Partagas 1845 Hertiage Rewrapped

Up until this month,  General Cigar Company’s product releases for 2012 have focused around line extensions (as well as the annual release of the Punch Rare Corojo series).  However last month General announced that a new blend was being added to the Partagas brand.  This is significant because this is the first new blend to come to Partagas line in a long time.   This cigar is called the Partagas 1845 Heritage Rewrapped.  From its presentation to packaging to the overall smoking experience, it appears that General Cigar has a winner with its new cigar.

The new blend was a collaboration between Jhonys Diaz, Francisco Rodriguez, and Yuri Guillen of General Cigars. The legendary Benji Menendez served as an advisor for the project.  According to the press release, Diaz and his team worked through 50 different blends before coming up with the final blend.

As for the name 1845 (which is a name on other Partagas Cigars), this is significant because it marks the year Don Jaime Partagas y Ravelo established the Partagas factory in Havana Cuba.

Let’s take a closer look at the Partagas 1845 Heritage Rewrapped and see what this cigar brings to the table.

Blend Profile

The name “Rewrapped” is in reference that this is the first Partagas cigar to use an Ecuadorian Habano Viso wrapper.  As for the binder, it is a proprietary Habano-seed tobacco that originates from Connecticut called “Connecticut Habano”.

Wrapper: Ecuadorian Habano Seed Viso
Binder: Connecticut Habano
Filler: Dominican Piloto Cubano, Nicaraguan (from three regions)

Vitolas Available

The Partagas 1845 Heritage Rewrapped comes in four vitolas and is packaged 20 to a box:

Corona Extra: 4 1/2 x 46
Robusto: 5 1/2 x 49
Double Corona: 7 1/4 x 54
Gigante: 6 x 60

The box is unique for the Partagas 1845 Heritage Rewrapped.  It features an acrylic, frosted lid with the banding of the cigars inside still visible.  The lid slides off and it can then be used as a pedastal for the box. There is an opening on the front to easily pull out a cigar.  The Partagas 1845 web-site has a nice photo of this box.  The box contains an information card with a QR Code on it.


For my cigar experience, I opted to go with the Robusto. General Cigar advertised the Ecuadorian Habano Viso wrapper as being unique – and from its appearance, I can see why.  The color of the wrapper has a strong colorado reddish tint to it.  There are some dark spots on the wrapper.  I’d also categorize the wrapper as somewhat oily.   There are also some visible wrapper seams and visible veins.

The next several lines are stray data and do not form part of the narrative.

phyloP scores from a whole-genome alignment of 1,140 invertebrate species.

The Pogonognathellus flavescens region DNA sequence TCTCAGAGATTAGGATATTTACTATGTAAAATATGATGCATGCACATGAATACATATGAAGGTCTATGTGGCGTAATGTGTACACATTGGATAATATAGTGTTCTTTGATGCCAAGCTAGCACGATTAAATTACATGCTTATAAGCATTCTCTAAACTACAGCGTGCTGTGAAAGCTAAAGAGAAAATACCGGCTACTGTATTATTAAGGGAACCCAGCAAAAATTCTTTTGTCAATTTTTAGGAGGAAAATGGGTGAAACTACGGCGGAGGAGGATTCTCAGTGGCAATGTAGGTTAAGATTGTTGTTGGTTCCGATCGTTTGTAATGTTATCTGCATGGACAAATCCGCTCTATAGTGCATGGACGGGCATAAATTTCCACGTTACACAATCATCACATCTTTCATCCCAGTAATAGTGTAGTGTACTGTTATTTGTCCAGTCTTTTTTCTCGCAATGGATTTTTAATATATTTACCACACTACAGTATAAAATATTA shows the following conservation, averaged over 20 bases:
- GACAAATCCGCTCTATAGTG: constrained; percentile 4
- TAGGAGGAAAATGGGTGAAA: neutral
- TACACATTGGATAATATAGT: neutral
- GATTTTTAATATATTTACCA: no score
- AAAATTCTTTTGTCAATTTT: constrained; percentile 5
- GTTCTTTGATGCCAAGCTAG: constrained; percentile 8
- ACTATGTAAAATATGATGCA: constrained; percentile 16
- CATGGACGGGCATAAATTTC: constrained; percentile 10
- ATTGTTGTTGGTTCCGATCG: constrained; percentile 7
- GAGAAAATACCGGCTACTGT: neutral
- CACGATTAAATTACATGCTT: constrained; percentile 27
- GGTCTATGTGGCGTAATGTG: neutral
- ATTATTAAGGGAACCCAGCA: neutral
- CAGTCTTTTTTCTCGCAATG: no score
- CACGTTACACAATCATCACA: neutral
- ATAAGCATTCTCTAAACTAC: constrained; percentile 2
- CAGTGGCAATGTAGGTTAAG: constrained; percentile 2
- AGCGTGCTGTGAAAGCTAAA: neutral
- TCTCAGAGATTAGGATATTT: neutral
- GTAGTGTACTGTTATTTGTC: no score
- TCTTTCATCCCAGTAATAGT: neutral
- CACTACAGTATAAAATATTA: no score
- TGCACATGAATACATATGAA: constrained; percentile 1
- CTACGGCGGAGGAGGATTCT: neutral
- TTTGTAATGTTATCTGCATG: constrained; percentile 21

The distinguishing characteristic is that the design of this band is situated to be horizontal.  The color scheme of the band is black and gold.  There is a gold eagle in the center of the band.   There is a black ring surrounding most of the eagle (its wings do cross the ring on the left and right).  Across the top of the ring is the text “Partagas” in gold.  Under the eagle and intersecting the black ring, there are two concentric ovals with black borders  Inside the middle oval it says “1845” in a gold etched style on a gold background.  The outer oval has a darker gold shade.  It has the text “FLOR DE TABACOS” across the top part and “CIFUENTES Y CIA” on the bottom – both in black font.  There is additional black and gold around the rest of the band.

Banding of the Partagas 1845 Heritage Rewrapped

Preparation for the Cigar Experience

For my Partagas 1845 Hertiage Rewrapped Robusto, I opted to go with my usual straight cut into the cap.  The pre-light draw provided me notes of cocoa, cedar, and nuts.  Overall, I was pleased with the dry draw notes by this cigar.  At this point, it was time to fire up the Partagas 1845 Heritage Rewrapped and see what the smoking experience would deliver.

Flavor Profile